Dow Corning’s Christian Velasquez spoke about the pressures the coating industry in China is under with the increasing cost of raw materials, particularly platinum, along with rising energy and labor costs. Dow’s strategy in China as elsewhere is to reduce platinum useage in its second generation Syl-off Advantage system, which also exhibits reduced misting for the high coating machines now being installed in the country. Food contact Advantage formulations are now available, and the system is suitable for lamination with water-based acrylic and hot melt adhesives.
In terms of liner materials useage, PEK remains popular in Asia, says Velasquez, but is being gradually replaced with films and locally made glassine papers. As environmental issues become more important in China, solvent-free release liner modifiers are becoming more popular.
Press technology Flexo
Flexography is still slow in coming to China, and this is one significant reason why Western press manufacturers are struggling here. Omet was the only Western press manufacturer exhibiting a working press at Labelexpo Asia, showing its latest entry- level Flexy F1 press with the same shorter web path seen on the X-Flex range. The press is specified with both water-based and UV flexo stations, silk-screen, and inline hot and cold foil units. The machine on the stand at Labelexpo was sold at the show.
Omet has now stopped manufacturing presses in China, apart from specialist converting units for presses shipped from Italy. The company will continue to operate its demo center in Shanghai and to hold educational training days with other flexographic equipment and consumables suppliers.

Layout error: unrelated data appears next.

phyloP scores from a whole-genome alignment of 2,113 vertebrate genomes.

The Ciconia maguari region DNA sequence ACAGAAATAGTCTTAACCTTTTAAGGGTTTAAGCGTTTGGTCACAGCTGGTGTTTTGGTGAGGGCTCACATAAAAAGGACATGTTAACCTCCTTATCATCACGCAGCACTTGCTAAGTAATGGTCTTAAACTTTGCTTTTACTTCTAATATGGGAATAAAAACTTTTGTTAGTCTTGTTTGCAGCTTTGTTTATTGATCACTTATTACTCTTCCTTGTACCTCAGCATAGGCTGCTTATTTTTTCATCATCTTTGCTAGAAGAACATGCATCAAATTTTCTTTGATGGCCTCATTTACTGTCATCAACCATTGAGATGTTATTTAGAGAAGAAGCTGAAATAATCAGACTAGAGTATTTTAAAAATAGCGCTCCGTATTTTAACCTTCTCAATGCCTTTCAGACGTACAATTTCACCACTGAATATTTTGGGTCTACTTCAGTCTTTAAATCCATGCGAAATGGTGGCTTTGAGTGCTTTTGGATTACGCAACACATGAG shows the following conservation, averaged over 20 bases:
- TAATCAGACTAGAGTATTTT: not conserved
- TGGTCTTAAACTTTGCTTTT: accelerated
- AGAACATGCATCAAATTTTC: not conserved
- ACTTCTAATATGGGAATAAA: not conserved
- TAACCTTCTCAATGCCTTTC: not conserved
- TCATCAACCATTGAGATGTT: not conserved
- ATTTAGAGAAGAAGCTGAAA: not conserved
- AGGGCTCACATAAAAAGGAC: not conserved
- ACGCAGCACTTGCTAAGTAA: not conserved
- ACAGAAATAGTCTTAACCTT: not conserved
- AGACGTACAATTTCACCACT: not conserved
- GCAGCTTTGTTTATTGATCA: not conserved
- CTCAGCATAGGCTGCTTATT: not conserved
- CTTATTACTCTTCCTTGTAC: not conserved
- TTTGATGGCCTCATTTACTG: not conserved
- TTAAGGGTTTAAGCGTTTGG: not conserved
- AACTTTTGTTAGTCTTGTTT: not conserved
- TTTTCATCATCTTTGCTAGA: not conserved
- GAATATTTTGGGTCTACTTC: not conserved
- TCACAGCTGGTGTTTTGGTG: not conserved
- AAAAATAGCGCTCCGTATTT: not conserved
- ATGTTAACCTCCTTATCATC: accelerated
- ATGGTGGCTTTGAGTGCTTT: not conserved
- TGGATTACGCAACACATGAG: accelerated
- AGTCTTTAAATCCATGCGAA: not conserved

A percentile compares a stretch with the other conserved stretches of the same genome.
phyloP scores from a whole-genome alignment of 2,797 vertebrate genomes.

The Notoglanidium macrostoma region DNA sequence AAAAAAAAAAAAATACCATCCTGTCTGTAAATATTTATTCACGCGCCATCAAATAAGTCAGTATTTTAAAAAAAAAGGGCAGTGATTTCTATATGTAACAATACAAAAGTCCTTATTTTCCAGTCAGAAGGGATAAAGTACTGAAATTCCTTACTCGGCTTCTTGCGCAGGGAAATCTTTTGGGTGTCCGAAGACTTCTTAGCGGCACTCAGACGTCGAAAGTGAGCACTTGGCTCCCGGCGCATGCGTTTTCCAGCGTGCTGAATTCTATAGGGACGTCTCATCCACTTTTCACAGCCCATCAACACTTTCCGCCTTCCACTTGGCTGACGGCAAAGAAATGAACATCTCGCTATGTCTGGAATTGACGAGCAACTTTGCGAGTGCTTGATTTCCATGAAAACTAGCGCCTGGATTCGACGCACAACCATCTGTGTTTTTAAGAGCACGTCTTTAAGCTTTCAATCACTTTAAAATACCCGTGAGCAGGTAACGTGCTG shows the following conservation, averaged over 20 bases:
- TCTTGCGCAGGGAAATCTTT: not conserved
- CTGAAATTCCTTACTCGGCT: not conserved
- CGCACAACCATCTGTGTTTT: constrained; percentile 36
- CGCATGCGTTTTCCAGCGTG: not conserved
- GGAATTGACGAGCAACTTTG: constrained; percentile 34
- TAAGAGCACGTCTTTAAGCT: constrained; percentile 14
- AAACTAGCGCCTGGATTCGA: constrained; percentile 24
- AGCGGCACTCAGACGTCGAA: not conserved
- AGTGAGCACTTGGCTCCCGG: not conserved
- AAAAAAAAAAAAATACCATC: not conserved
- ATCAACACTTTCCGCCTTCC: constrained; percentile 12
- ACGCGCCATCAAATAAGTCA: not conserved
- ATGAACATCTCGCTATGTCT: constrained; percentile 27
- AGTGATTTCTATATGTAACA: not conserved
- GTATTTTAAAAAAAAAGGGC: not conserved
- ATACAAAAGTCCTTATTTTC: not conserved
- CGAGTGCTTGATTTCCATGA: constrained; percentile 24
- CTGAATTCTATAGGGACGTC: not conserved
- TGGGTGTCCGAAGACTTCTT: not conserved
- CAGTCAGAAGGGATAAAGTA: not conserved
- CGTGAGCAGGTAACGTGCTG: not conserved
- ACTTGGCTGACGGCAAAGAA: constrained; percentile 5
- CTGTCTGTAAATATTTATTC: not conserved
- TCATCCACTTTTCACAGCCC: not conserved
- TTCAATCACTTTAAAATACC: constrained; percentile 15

DuPont was demonstrating its latest plate exposing and processing equipment and had samples of high quality flexography on its stand. Particularly impressive was a job jointly produced with Chinese plate maker CymMetrik using an EskoArtwork CDI imaged at 200 lpi/80 lpcm screen ruling, then printed using Cyrel DPR45 plates on Avery Dennison AW1130 substrates with a 1,000lpi anilox.
Offset and letterpress
There were many offset and letterpress developments on show. The Donghang company based in Weifang City, launched a new intermittent offset press using top quality European components including Rexroth servo motors and BST camera equipment system. The DH320L press is designed for short to medium runs of high quality labels with fast changeover, and its heavy duty cast iron base provides a high degree of print stability for printing at up to 180 m/min.
Print register is controlled in real time by independent motors for vertical and horizontal adjustment and the press incorporates computer-controlled storage and pre-setting of repeat length for print and die cutting cylinders. Optional extras include flexo varnish station, rotary die station, cold foiling unit, overlaminating station, ozone emission unit, slitting unit and sheeting station with belt stacker or conveyor. The company reported multiple press sales directly from the show.
The press will be shown at drupa in May as part of a major push by Donghang into the European market. A new technical support and sales network is now being set up by Richard McGuire, who set up the European agency network for Ko-Pack in the 1980s. Donghang moves into a major new factory 660,000 sqm complex later this year.
Taiyo Kikai recently signed a manufacturing and distribution agreement with Martin Automatic, and showed a new press running continuously with Martin Automatic splicers and rewinds. On the stand was a Taiyo central-impression cylinder letterpress with a Martin MBSC butt splicer and STR turret rewind. Martin also supplied a Model MBS butt splicer and LRD transfer rewind on a new Taiyo offset press. Taiyo Kikai also demonstrated a new digital inkjet press.
Lintec had a Chinese built LPM-300 intermittent letterpress on its stand and announced the press will be available with LED curing from 2013. The LPM press series is already commercially available with LED curing in Japan, but the units are still too expensive for the Chinese market.
DG press ServiceS, a specialist in refurbished Drent Goebel presses, made their debut at the show. ‘We have seen a high interest in our machines, especially the Vision SP and Gazelle presses,’ said Peter Kloppers, director of DG press ServiceS. DG recently installed a used Drent VSOP press in China, coming from Mexico.